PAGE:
Mayor helps tackle child obesity with £42,000 for schools to grow food

19 February 2016

The Mayor of London, Boris Johnson MP, today confirmed that 21 schools will share a £42,000 funding pot, allowing them to grow their own food as part of his ongoing drive to tackle obesity in the capital and get young Londoners eating more healthily.

21 schools in Lambeth and Croydon will receive grants ranging between £300 and £3,000 from the School Garden Grants scheme to create or improve edible gardens, which will be used to educate children about the food they eat and help them to lead healthier lives.

Lambeth and Croydon were both selected by the Mayor to be Food Flagship Boroughs last year, working to tackle child obesity through better diets and food education. In a UK first, the boroughs are making changes to the way food is served in schools, hospitals, and – working with major supermarkets and other retailers – on the high street. The aim is to show that joined up thinking can improve health and academic attainment of pupils and also of adults in the local communities they serve.

The Mayor of London, Boris Johnson MP, said: “I am delighted to be working with Whole Kids Foundation as we introduce this innovative scheme to Croydon and Lambeth – two boroughs that are doing great work to improve diets and attitudes to food.”

“School Garden Grants are a great way to harness the enthusiasm of teachers, children and parents toward eating more fruit, vegetables and quality, affordable food. Eating well helps not only to avoid health problems now and in the future, but has been shown to be a key ingredient to classroom success.”

Projects in Lambeth include:

  • Sudbourne School will receive £2,600 to introduce chickens to their existing school garden. Pupils and parents will be supported by Father Nature, a social enterprise promoting children’s learning through nature and helping young fathers gain gardening skills, build confidence and find employment. Together, they will prepare the site and the eggs will be used in cooking classes and any surplus sold to the school community.
  • Julian’s Primary School will receive £1,170 to create a small shop next to the garden where children can sell produce and products they have grown and made. Children will pick and prepare seasonal produce, make preserves, create a school recipe book, collect and package seeds and grow plants in pots to sell.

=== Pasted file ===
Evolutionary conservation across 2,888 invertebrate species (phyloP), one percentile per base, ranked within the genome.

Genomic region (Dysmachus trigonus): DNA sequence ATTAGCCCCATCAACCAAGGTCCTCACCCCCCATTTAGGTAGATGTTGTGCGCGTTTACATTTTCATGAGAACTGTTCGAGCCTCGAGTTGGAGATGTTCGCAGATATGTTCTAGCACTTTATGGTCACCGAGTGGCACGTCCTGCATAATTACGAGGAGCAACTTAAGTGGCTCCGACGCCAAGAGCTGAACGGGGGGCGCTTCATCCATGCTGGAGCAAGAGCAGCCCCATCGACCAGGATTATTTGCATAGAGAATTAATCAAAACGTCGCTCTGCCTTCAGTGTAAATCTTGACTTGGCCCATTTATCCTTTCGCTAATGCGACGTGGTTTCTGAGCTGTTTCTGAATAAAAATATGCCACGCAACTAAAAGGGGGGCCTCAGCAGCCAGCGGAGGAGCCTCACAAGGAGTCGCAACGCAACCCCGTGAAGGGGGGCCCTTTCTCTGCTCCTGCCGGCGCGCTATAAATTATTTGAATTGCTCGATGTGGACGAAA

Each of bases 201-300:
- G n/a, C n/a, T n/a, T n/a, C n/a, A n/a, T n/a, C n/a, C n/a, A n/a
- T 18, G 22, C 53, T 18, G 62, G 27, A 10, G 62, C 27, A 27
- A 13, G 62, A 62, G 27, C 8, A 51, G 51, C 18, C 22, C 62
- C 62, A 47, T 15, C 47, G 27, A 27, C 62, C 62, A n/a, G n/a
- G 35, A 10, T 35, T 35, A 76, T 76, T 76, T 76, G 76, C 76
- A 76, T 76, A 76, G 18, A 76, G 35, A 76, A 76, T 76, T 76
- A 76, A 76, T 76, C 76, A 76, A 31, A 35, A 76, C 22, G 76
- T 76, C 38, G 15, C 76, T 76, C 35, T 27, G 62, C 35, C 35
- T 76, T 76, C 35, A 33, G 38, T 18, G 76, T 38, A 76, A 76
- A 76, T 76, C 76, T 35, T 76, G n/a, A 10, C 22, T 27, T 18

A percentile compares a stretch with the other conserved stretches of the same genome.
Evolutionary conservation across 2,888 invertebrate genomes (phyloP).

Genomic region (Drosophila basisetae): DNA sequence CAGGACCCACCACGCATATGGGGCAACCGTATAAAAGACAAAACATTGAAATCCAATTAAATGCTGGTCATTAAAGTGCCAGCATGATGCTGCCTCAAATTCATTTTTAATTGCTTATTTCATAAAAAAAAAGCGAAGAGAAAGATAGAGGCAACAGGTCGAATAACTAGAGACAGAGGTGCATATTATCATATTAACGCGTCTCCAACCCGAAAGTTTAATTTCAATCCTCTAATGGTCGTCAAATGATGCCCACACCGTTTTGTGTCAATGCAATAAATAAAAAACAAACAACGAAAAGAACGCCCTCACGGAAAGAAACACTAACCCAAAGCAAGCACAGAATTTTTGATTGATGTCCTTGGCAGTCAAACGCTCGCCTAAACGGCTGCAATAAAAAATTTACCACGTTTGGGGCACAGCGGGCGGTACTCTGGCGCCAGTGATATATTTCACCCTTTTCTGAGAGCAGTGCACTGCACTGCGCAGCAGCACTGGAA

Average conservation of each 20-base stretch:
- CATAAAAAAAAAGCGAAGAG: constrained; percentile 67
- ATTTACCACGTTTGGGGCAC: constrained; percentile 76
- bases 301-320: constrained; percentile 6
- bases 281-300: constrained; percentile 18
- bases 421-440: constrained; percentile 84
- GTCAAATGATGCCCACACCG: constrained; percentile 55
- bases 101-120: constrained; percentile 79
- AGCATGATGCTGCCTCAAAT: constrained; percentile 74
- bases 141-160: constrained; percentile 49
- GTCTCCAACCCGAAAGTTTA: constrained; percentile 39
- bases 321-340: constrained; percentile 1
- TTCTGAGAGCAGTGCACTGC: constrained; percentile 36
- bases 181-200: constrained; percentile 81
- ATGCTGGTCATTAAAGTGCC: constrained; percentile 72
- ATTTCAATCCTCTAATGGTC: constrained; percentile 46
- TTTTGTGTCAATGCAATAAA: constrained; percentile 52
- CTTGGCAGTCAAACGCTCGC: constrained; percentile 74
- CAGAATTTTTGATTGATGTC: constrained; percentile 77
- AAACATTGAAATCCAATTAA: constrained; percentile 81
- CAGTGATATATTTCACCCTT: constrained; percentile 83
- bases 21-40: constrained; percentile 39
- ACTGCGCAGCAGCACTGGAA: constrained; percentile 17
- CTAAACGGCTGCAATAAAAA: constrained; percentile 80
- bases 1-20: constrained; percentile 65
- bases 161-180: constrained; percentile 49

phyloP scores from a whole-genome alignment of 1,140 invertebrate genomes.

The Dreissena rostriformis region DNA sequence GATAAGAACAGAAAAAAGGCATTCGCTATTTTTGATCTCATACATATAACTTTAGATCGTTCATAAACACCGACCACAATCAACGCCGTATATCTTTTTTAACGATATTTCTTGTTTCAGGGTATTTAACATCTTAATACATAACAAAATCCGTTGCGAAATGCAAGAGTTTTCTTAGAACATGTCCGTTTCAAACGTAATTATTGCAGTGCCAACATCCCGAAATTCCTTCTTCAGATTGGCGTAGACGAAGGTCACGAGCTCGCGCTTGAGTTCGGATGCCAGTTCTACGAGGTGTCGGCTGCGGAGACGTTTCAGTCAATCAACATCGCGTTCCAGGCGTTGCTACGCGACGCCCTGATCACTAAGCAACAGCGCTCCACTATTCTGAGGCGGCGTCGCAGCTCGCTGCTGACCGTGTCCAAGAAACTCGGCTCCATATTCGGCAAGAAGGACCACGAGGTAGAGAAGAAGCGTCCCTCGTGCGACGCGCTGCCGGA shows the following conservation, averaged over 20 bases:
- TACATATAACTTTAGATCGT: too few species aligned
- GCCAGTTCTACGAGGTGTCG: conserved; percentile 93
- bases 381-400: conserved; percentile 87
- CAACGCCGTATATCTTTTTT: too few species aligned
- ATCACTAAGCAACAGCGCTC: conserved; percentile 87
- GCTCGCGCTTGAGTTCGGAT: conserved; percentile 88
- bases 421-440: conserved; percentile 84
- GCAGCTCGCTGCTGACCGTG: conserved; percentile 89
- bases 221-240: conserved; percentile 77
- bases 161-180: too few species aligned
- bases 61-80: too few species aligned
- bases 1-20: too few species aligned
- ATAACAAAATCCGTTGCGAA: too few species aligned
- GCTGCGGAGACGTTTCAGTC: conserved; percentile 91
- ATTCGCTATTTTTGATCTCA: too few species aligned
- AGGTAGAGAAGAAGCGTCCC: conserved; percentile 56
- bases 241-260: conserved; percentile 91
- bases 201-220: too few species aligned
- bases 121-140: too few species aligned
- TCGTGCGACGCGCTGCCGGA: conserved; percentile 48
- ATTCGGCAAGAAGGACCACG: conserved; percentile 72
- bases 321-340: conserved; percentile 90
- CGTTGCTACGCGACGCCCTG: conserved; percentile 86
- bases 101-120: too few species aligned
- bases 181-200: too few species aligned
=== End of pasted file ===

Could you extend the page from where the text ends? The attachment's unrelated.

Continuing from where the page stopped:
Projects in Croydon include:

  • St Giles will receive £3,000 to help build purpose built, wheelchair accessible beds, an outdoor shelter for the pupils, and specialist tools. St Giles is a special school for pupils with physical disabilities, complex medical needs and complex speech and language needs.  This will be the first ever ‘Edible Playground’ in a special school, with a significant amount of additional funding raised by Trees for Cities
  • Shirley High School will receive £799 and is the only secondary school in Croydon that will receive a School Garden Grant. .The garden will be primarily tended by Food Technology students along with disengaged students. The grant will pay for raised beds, basic tools and equipment along with a small storage shed.

The Mayor has teamed up with Whole Kids Foundation to deliver the School Garden Grants scheme. Whole Kids Foundation – the charitable arm of Whole Foods Market – has run the scheme in the US and Canada for five years, with impressive results. Their work there has funded 3,014 school gardens, trained 8,438 teachers and served 3,796,922 students. By encouraging children to plant, nurture, harvest, cook and eat food they have grown themselves, the pilot scheme in London will help them to foster a love of good food and increase understanding of how diet impacts on health.

Benjamin Woodgate from Whole Kids Foundation said: “The more kids know and feel connected to their food, the more curious they become about how things grow or taste, and the more willing they are to try new foods. This is why we believe in edible garden learning spaces.”

For more information on School Garden Grants please visit